I’m a dance teacher on a mission... My goal: to show as
many student of Oriental dance how much fun it is to play finger
cymbals (also called zills)!
Unfortunately, dancing with cymbals has never been very popular in Switzerland. It’s something that the few dancers who can do it well are admired for, but many other dancers don’t think they can manage.
Part of the problem are the dance teachers. If they can’t play cymbals themselves, they say it’s "complicated, difficult, only for advanced dancer" and therefore scare away students even if they are interested.
Those teachers who can play them often wait too long to start teaching them to their new students. Actually it’s more difficult to add cymbals to the dance when movement patterns are already set. In my opinion Oriental dancers should learn dancing with cymbals as early as possible to that they get used to dancing while rhythmically moving their fingers at the same time.
How good somebody is at playing cymbals is independent of their dance talent and experience. Basically you could simply walk around and practice cymbal patterns. Your repertoire of dance moves and your cymbal skills can develop together.
Fortunately my first teacher Layali Romer
invited the (then very famous) German dancer Nahema for several
cymbal workshops in her studio. Nahema not only taught very
good cymbal classes, she also published a book with different
patterns and techniques which I still own.
Nahema taught me the creative use of cymbals in dance and that you can never repeat too much when you are learning to play them...
After this I had a long cymbal break, but when I started Tribal Style Bellydance, me and my group danced with cymbals right from the start and this regular training gave me routine and confidence with my cymbals. In this video clip you can see our group dancing and playing cymbals.
I also know from my own experience how difficult it is to play cymbals along with dance movements that one is already very used to. I found it out the hard way when I tried to add cymbals to improvised Raqs Sharqi. I was so concentrated on my hands that my dancing and expression suffered... But the good news with cymbals is that practice really helps!
I trained intensively for a cymbal choroegraphy to be performed at the Oriwiss 2008 gala show – but I forgot my CD at home... So I was forced to give my public cymbal improvisation debut in front of a big audience on a show stage. Thanks to the month long practice it actually worked out quite well as you can see in this video.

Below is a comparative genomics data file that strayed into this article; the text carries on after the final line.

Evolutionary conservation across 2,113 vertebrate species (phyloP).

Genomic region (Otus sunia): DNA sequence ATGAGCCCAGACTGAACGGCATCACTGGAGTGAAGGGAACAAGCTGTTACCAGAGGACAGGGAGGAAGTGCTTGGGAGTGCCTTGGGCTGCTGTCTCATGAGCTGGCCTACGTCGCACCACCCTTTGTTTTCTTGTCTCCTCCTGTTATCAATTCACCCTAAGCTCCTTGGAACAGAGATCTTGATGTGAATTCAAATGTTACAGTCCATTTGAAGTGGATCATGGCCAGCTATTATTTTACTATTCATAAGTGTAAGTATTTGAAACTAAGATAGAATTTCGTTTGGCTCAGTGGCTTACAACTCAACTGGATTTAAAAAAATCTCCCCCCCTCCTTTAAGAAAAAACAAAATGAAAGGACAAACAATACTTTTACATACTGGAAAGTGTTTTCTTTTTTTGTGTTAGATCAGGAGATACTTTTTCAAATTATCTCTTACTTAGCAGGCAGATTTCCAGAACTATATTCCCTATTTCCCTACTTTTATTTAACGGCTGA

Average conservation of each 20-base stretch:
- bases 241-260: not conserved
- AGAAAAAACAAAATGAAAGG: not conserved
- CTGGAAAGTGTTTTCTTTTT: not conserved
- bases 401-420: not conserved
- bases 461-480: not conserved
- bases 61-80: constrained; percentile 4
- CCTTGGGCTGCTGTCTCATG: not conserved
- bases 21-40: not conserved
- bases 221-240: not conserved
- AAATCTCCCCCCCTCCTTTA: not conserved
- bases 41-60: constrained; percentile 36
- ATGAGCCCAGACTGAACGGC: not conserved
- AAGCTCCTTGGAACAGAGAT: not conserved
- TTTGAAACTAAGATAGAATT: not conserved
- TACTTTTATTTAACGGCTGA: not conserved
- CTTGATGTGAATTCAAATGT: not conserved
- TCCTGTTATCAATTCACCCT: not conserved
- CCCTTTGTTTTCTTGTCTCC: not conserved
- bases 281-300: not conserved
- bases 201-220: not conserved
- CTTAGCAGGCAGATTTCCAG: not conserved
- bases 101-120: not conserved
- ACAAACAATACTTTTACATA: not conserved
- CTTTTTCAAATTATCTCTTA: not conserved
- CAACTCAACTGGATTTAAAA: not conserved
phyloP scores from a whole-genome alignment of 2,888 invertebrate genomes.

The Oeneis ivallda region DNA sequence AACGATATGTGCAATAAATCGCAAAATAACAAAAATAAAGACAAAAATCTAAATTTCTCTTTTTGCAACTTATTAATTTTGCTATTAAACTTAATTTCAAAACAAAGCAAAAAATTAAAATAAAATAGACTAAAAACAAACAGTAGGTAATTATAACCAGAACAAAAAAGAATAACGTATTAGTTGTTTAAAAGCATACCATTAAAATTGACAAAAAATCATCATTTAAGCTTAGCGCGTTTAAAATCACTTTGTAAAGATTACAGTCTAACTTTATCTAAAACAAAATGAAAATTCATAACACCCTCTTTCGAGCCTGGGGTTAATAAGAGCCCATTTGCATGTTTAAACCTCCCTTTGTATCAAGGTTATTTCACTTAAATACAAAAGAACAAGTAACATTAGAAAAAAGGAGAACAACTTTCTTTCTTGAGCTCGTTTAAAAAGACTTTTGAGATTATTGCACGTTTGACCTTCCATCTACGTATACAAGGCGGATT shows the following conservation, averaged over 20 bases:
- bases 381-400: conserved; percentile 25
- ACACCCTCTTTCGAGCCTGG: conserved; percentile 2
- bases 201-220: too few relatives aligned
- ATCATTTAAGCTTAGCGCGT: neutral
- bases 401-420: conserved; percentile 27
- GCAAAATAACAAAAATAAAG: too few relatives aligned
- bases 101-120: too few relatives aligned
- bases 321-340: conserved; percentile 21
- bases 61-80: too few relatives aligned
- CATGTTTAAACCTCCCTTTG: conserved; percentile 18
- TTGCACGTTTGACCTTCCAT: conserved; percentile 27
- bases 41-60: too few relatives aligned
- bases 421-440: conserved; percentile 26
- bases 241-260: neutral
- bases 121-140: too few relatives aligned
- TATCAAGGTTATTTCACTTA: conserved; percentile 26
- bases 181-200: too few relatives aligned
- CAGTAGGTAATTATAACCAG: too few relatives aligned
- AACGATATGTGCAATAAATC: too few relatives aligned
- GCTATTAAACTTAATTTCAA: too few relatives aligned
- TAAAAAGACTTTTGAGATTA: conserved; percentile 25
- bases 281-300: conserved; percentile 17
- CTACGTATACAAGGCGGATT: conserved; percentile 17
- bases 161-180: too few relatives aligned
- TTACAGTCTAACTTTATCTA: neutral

This experience only made my cymbal hunger greater. Because the good thing about playing cymbals is that although it requires a lot of practice, you can really see the results. And the better you are at playing cymbals, the more fun it is!
I have now been teaching cymbal workshops for a few years. While I only taught very small classes in the beginning and hardly earned anything out of it, there are more interested students now. Which shows me that I am on the right way – and I won’t give up!
So here are a few arguments for cymbals...
And here some arguments against cymbals and what I have to say about them...
Cymbals are only for advanced dancers and very difficult.
Everything you do for the first time is hard. But learning to play cymbals is relatively easy, all you need is a bit of discipline. And even advanced dancers had to start some day! The sooner you start, the better. How many dancers wish: „If only I had started learning cymbals earlier!“
I don’t know where I can learn to play cymbals
The easiest way is of course to learn with a teacher who can give you instant feedback and tips. Be it in your weekly classes or in workshops (like mine!). Ask your teacher if she plays cymbals herself or if she can recommend somebody.
Then there are also various instructional videos and CDs for cymbals, see my link list below.
I don’t know which cymbals I should buy.
Interestingly many of us are ready to spend a lot of money on pretty hip scarved and costumes but get stingy when it comes to buy cymbals...
Sorry my dears, but the 10 $ basar cymbals will not make you happy! Often they only have one hole for the rubber band ad therefore don’t sit properly on your finger. And we won’t even go into the ear shattering sound they make!
Good cymbals don’t cost more than a coin scarf but often last longer! They should have a long ringing, pure sound and all four cymbals should be the same tone.
I recommend buying middle sized cymbals from Saroyan or Turquoise (see links below). Those have a good sound and material.
I don’t know what to practice.
Simple patterns are totally sufficient to train your hands.
For example: right-left-right-left / R-L-R-L or R-R-L-L
Slowly increase the tempo. It doesn’t matter what music you use, you can simply put on the radio and play your cymbals to whatever song that is playing. Important: ALWAYS practice with music and always keep on moving – do simple dance movements and steps, or walk in a circle, in the rhythm of course!
And be careful to have good arm posture from the beginng, no „chicken wings“ while playing cymbals!
I can’t practice at home because my cat / my husband
/ my children can’t stand the noise
My answer: Cymbal mufflers! You can simply pull small socks over the cymbals (one per hand is enough). If you like it more stylish, you can crochet mufflers.
I can’t practice because I haven’t got
Even 10 minutes a day are enough – a little is better than nothing. Your brain and hands should get used to moving your fingers to the rhythm.
Mastering cymbals is a lot of work
Yes, unfortunately there is no magic potion that will make you a cymbal goddess from one day to the other. But if you stick with it you will soon see the first results! Practice, practice, practice...
Now reward yourself with some pretty zill bags!
Cymbal-workshops with MEISSOUN: next dates
More inspiring videos: